These are very normal things for them as somebody is taking care of rest of their life and they can concentrate all their energies on work. Women cannot do that.

They have to achieve some kind of harmony and balance in their life. Men may have emotional support system of family but not many of them use to scale up their businesses.

They may choose to use other partners who are not their family members.

Women are passionate while men tend to be more rational in their approach. Women also do not take undue risks.

Do short-term courses in entrepreneurship help?

These courses help people brush up the basics of marketing, finance and other skills. Their horizons definitely open up with these courses.

Interacting with other people who have faced similar issues gives them a good support structure.

Networking is the foundation of a lot of businesses and these programmes give them the opportunities to network.

Lot of women also come from very conservative families and these courses help them boost their confidence and personality.


Image: Follow Every Rainbow aims to inspire ordinary women
Photographs: Courtesy Pagalguy
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'You can't be a perfect mother or a business leader'

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Have women entrepreneurs found answers to the eternal dilemma of kids, family and societal pressures?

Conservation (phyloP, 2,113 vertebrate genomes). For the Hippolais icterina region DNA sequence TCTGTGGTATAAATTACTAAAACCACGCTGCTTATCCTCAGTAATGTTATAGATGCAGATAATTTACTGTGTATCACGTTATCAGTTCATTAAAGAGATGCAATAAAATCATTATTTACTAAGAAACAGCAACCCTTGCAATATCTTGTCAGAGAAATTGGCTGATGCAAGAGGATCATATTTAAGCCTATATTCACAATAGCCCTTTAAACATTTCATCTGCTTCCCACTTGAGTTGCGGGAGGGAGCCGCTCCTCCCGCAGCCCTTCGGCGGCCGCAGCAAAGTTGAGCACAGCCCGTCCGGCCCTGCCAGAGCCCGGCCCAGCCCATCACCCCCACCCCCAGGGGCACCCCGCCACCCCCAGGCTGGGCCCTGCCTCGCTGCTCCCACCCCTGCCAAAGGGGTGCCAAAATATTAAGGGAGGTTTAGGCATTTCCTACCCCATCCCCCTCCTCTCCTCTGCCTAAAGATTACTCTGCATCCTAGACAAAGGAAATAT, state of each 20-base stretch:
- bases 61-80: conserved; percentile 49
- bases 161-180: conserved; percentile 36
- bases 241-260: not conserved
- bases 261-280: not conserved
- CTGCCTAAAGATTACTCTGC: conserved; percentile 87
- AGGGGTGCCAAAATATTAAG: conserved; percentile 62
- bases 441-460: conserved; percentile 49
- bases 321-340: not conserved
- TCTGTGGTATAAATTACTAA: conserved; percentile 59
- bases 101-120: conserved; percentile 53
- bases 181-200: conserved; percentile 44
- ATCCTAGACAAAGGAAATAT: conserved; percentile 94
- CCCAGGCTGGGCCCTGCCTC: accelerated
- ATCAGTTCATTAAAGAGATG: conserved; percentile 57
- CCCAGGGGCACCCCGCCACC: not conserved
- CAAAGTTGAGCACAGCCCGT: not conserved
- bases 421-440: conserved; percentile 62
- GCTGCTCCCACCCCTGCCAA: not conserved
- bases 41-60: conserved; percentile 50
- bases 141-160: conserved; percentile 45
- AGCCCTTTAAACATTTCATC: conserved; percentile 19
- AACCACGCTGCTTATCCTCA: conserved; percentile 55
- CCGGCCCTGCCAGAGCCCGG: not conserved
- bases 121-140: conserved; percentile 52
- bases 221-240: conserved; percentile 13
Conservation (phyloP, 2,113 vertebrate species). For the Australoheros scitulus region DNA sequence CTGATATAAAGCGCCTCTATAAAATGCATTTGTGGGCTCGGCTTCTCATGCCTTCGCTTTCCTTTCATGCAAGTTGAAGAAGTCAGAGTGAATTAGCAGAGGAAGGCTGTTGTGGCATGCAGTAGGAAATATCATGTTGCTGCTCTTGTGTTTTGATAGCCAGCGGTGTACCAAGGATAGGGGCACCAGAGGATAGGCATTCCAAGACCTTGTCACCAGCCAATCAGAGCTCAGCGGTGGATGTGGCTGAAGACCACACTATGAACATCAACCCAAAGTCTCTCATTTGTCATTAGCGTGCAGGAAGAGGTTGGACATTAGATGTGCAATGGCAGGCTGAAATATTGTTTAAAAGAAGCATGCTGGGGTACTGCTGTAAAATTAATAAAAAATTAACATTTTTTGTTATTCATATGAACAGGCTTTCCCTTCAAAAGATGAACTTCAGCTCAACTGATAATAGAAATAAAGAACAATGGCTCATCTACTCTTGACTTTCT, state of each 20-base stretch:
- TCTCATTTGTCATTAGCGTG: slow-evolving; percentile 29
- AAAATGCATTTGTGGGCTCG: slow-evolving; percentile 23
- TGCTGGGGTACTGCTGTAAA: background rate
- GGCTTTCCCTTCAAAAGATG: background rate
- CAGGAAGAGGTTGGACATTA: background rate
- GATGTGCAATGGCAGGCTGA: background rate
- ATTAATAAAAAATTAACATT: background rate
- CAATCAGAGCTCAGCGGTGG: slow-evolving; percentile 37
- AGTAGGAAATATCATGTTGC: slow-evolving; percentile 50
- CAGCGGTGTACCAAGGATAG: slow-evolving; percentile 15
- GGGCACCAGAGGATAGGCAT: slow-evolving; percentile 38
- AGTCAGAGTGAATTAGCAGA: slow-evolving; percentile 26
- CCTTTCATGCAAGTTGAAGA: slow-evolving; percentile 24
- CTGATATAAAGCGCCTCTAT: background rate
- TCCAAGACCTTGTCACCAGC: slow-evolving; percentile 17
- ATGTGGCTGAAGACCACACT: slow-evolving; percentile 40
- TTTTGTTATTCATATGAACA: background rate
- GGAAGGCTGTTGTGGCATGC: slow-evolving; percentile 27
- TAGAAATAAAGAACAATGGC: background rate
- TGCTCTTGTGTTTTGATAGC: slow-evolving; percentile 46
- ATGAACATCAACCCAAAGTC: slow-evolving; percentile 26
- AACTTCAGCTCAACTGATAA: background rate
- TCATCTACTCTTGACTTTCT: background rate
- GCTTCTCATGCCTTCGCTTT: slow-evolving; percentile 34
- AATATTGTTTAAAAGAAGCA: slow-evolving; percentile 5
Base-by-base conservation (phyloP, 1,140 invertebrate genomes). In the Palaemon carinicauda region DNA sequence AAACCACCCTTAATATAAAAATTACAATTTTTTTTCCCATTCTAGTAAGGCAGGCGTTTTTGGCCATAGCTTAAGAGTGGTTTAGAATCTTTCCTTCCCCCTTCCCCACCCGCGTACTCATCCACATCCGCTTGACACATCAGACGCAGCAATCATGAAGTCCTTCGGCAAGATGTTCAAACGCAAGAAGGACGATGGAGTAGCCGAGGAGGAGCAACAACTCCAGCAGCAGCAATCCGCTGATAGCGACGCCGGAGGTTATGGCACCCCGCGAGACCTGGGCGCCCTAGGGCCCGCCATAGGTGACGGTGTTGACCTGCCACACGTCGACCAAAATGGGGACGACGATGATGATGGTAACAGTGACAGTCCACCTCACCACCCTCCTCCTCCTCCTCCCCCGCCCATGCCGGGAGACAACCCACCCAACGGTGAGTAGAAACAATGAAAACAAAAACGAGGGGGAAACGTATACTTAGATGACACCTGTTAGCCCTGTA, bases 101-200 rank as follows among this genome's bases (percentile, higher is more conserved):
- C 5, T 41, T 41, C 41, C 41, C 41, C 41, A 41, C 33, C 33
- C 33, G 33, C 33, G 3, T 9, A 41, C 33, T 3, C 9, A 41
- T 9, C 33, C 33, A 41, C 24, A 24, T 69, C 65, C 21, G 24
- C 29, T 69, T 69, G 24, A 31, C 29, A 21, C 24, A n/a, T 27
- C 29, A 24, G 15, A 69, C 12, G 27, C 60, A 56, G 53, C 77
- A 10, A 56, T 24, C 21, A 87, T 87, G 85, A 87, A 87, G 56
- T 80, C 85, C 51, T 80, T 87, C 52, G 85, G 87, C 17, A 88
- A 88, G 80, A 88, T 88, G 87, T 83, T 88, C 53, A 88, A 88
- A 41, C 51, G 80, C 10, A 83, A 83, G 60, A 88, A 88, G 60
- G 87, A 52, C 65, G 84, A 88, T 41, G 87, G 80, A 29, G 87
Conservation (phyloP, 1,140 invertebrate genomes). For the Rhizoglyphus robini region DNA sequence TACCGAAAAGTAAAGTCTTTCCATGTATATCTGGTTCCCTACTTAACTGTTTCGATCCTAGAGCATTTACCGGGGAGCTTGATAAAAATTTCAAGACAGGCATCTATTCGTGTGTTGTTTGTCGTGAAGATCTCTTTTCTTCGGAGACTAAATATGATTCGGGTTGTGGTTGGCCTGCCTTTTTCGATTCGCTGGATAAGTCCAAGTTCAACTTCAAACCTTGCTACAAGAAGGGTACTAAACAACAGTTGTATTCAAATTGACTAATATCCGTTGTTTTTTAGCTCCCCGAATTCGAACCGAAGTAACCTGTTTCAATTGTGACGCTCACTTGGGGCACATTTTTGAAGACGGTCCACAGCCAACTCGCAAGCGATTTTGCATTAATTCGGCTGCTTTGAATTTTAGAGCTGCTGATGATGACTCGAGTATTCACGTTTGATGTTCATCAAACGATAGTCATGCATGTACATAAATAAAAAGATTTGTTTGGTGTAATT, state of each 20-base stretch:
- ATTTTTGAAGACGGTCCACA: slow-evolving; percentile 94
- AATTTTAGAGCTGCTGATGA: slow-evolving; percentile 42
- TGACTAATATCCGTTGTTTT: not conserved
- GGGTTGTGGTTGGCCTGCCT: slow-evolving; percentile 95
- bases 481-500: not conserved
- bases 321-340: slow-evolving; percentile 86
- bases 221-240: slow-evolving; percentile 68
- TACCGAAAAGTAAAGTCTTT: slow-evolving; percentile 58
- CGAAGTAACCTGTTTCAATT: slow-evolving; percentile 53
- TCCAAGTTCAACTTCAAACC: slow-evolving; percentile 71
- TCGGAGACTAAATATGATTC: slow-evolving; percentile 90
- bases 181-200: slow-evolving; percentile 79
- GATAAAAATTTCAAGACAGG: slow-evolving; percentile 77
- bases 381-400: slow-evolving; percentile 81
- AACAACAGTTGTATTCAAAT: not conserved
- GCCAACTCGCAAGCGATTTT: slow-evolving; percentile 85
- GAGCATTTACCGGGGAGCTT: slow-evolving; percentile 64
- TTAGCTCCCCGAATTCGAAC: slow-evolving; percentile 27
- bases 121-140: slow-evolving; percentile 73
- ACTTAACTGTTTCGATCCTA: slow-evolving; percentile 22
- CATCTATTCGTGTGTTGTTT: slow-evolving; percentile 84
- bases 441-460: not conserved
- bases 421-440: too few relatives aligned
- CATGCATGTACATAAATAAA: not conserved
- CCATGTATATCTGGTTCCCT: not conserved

You do not give up one for the other but you can't be perfect at both the things.

You can't be a perfect mother or a business leader. You do the best you can. Each woman handles it in a different way.

Successful women are stereotyped in the sense that 'they have challenged the odds of society'. Will the examples in your book break these stereotypes?

There would be more focus on challenge of balancing of family life and career which may not be present in other books. Men did not talk about it much because it was not their priority. So, it did not come out that strongly earlier.

Have you seen a shift in the kind of businesses women entrepreneurs are pursuing over the years?

Even today, majority of women are more comfortable with businesses such as garments, foods and beauty.

They understand these businesses better. This book deals with a wide spectrum of businesses. Lot of women are also doing export-oriented businesses.

How different was your treatment to the stories on your earlier book?

This book has a little more emotional element in it as women are more emotional. Women talk more (laughs!) so it is more difficult to do the chapters and highlight the essentials.

Do you see your book as a compilation of a few exceptions and is not a reflection of reality?

They are certainly not exceptions. Women entrepreneurs have always been there but they haven't been very visible and networked.

Many of the women I know are getting educated and are not content with just being housewives. Entrepreneurship is a good option as it gives them the flexibility to grow it at the pace they want.

What's the takeaway for men from your book?

I do not want this book to become one which you would want to give your mother, sister or wife.

Men can read these stories to understand the approach of these women. Also, men should understand that the things that hold women back are very small.

For example, the atmosphere at home should be supportive so that women can go ahead and follow their dream.

You need to have a family which needs to understand that you are not going to sit and make chapatis every evening.

Illustration: Uttam Ghosh